“For instance, the JLL report also notes that P-Grade rental rates in Claremont in the southern suburbs can match those of the Waterfront, and if one looks to the north at Century City, P-Grade rental rates there are equivalent to the CBD.

“These areas potentially offer terrific returns for investors, but conversely can create unnecessarily high start-up costs for semigrants looking to lease office space for their new or relocated business ventures.”

Chalwin-Milton believes that the best commercial options in Cape Town at the moment lie in the northern suburbs – or even slightly further afield in the Winelands towns of Paarl and Stellenbosch. Just a short freeway ride from the city limits, they are home to thousands of skilled semigrants who have settled in the region in recent years.

“The business node around Tyger Valley has been flourishing for a long time and is consequently already a successful commercial district, but not yet on the price scale of Cape Town’s more centralised areas.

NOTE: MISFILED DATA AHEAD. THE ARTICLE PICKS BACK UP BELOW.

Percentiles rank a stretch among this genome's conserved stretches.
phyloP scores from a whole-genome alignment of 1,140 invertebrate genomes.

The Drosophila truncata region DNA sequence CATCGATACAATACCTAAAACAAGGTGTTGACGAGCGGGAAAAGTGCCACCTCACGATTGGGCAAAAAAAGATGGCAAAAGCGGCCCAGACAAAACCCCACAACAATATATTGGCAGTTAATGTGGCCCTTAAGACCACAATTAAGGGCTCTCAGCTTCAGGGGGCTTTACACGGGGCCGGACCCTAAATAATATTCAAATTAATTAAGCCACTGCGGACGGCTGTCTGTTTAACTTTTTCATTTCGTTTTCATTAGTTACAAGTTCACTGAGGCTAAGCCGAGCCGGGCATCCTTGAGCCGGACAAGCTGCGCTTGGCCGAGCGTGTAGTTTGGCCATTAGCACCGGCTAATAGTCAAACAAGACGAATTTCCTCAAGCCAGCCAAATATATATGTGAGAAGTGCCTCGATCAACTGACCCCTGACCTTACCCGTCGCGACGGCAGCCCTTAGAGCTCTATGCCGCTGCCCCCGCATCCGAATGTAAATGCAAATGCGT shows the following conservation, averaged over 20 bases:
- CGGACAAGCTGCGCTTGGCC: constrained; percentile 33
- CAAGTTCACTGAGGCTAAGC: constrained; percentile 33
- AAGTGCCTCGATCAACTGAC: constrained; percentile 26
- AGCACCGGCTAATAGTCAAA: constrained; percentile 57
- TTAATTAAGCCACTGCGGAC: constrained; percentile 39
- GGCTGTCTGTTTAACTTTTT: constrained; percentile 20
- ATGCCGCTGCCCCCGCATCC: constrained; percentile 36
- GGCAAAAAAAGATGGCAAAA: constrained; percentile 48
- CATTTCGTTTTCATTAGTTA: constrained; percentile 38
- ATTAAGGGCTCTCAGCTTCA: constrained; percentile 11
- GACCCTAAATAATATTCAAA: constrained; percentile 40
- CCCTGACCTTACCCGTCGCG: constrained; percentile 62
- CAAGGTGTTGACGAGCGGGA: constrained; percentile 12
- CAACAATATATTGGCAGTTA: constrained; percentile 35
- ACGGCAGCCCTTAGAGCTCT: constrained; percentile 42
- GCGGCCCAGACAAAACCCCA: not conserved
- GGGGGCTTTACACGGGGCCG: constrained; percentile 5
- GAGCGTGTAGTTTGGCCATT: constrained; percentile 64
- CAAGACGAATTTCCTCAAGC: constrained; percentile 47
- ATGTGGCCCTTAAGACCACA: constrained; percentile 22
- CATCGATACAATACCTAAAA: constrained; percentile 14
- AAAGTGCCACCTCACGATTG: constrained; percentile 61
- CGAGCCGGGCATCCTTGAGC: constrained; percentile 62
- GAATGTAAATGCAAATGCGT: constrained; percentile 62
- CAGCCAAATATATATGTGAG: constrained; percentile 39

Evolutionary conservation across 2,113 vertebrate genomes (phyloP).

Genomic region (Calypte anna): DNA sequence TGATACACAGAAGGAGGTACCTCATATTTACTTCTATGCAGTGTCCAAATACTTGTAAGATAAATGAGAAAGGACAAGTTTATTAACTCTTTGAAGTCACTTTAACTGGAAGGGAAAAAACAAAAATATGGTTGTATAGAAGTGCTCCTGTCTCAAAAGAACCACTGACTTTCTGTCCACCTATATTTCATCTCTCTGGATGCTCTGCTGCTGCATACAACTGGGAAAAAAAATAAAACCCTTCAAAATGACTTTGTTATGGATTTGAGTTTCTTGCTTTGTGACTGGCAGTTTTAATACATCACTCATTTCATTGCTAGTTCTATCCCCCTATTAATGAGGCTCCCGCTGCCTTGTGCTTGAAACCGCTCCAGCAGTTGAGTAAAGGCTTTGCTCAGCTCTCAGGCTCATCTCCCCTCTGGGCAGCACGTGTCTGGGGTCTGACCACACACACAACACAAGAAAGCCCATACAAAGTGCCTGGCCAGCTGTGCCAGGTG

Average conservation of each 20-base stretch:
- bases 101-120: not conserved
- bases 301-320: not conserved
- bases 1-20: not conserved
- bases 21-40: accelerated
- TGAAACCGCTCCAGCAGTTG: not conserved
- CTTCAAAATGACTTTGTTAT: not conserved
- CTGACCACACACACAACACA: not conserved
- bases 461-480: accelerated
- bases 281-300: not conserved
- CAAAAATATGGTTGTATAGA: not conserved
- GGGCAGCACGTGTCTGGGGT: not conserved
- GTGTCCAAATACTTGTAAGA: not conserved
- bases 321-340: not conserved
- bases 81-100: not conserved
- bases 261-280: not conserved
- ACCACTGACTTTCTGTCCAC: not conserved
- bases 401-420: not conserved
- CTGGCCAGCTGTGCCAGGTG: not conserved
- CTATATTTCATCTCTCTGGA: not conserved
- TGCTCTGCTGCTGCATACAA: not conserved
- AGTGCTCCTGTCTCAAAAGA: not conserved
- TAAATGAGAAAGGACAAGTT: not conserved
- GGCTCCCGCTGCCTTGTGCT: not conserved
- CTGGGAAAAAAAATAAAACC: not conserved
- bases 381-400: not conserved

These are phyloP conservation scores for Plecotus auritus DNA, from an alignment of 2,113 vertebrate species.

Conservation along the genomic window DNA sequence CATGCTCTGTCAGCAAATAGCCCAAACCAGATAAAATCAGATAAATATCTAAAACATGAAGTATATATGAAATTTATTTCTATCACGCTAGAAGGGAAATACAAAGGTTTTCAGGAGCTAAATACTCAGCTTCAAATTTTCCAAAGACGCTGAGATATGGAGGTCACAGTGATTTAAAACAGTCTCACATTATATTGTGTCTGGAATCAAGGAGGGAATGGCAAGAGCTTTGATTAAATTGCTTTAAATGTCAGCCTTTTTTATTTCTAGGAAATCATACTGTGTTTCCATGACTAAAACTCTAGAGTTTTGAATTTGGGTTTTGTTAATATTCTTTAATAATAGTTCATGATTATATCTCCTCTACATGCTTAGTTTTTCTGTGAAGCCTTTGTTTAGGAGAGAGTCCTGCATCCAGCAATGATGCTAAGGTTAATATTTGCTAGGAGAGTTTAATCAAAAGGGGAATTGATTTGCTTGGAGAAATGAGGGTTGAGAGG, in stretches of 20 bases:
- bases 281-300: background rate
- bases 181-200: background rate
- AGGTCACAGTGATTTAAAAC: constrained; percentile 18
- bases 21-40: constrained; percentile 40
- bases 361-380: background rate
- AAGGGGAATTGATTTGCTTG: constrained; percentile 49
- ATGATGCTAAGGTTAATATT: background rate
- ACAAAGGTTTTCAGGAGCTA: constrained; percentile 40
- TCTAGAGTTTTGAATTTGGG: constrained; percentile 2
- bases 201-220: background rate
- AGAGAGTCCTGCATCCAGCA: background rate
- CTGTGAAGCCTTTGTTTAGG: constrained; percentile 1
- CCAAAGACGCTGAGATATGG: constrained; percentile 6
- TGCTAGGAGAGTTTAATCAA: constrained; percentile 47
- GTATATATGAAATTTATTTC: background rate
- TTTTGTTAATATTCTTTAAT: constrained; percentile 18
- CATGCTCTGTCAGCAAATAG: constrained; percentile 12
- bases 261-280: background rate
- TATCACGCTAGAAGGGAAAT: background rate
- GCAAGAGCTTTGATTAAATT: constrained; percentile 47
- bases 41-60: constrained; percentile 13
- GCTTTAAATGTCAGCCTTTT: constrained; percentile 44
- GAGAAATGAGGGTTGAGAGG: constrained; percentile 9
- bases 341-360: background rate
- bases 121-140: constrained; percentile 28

“The same is true of the Winelands towns near the city limits. These locations will almost certainly offer a decent return on investment for new buyers as well as a more cost-effective option for prospective commercial tenants. And compared to Gauteng commuting the distance is equivalent to or less than living on the East Rand and working in Sandton, or living in the Northern Suburbs and working in Jo’burg’s CBD.

“For companies not interested in the long game, slightly riskier investment areas at the moment are Bellville and the Voortrekker Road Corridor. They offer fewer fully renovated options and rentals are reasonably flat, but at the same time provide speculators with a hefty UDZ tax incentive. The City of Cape Town also considers these areas to be strategically important development nodes and more resourcing for Bellville, in particular, is on the cards as one of five defined Transit-Orientated Development (TOD) projects.”

Chalwin-Milton offers a final word of advice; business owners looking to establish themselves in Cape Town must bear in mind the restrictions created by the Peninsula’s unique geography.